Facing eviction from his Alabama home in 2014, John Russell Houser set out to make sure no one else could ever live in that house.
He poured concrete down the drains and cemented the fuse box shut. He splattered paint and human waste all over the walls.
The new owners found Houser had it booby-trapped: the gas starter tube in the fireplace was twisted out and ignited, the logs removed.
‘He was hoping the house would catch on fire. That’s what the investigators told me,’ said Norman Bone, 77, who had bought the house for his daughter.
Bone showed the trashed home to CNN affiliate WRBL, which reported that the only part of the home spared from ruin was a closet where his estranged wife’s wedding dress was hanging up.
The man Bone once knew as a church-going neighbor had grown into someone better known by neighbors and colleagues as an angry provocateur.
Police say his anger culminated Thursday night in a slaughter at The Grand 16 theater in Lafayette, Louisiana, leaving two women dead and nine other people hurt.
For decades, Houser lived and worked in the same area where he owned that home, in Phenix City and the surrounding cities.
Since the early `90s, he had built a reputation as an oddball. It was then that he regularly appeared on a local television show, appearing opposite a Democrat as a radical Republican railing against women in the workplace and calling for violence against abortion providers.
‘He made a lot of wild accusations,’ said Calvin Floyd, who hosted the show on WLTZ-TV in Columbus for more than two decades.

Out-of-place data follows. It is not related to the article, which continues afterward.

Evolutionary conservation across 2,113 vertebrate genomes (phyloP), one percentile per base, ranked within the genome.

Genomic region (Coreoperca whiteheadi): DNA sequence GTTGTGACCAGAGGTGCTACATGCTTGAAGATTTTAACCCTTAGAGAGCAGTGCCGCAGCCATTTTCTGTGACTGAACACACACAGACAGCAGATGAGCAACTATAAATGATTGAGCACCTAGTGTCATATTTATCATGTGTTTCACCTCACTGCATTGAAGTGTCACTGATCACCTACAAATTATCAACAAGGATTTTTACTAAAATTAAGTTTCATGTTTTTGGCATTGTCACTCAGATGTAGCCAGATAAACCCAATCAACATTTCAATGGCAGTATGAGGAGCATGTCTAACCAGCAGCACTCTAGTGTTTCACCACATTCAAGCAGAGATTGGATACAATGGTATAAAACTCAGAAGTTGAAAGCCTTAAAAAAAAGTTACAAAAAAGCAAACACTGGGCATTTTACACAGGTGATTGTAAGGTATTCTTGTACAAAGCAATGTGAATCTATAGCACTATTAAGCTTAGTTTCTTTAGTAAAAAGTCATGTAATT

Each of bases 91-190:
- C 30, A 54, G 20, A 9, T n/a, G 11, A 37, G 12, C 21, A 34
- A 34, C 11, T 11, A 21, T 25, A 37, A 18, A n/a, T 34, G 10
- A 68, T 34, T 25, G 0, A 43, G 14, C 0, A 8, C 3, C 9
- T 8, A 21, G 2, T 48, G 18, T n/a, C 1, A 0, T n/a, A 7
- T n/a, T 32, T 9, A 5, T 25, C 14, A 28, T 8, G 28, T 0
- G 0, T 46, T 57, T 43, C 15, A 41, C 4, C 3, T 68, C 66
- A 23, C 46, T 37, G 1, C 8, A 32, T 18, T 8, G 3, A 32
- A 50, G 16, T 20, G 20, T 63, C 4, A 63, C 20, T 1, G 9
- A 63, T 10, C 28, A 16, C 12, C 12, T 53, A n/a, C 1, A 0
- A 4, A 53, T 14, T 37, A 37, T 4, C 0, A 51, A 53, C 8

‘He could make the phones ring.’
Yet Houser had a dark side that went way beyond talk. In 1989, court records say, he was accused of hiring someone to burn down a Columbus lawyer’s law office.
His wife and other relatives filed papers accusing him of domestic violence in 2008. ‘As many times as I had him on it was obvious he had a screw loose,’ Floyd said.
The son of a longtime city tax official in Columbus, Houser received degrees in accounting and law but never applied to take the bar exam in Alabama.
Houser posted on an online career website that he was an entrepreneur who owned and operated two nightclubs in Columbus and LaGrange in the 1980s and 1990s.
But his stint as a club operator ended sourly when he was accused of selling alcohol to minors at Rusty’s Buckhead Pub.
In April 2001, the LaGrange mayor and city council voted to revoke all of Houser’s alcoholic beverage pouring licenses based on five convictions of selling alcohol to minors in the span of a year from 1999 to 2000, according to a court filing.
Houser appealed, but the court found the mayor and council acted correctly. Houser put up the swastika banner in protest, according to an April 28, 2001, story in the LaGrange Daily News.
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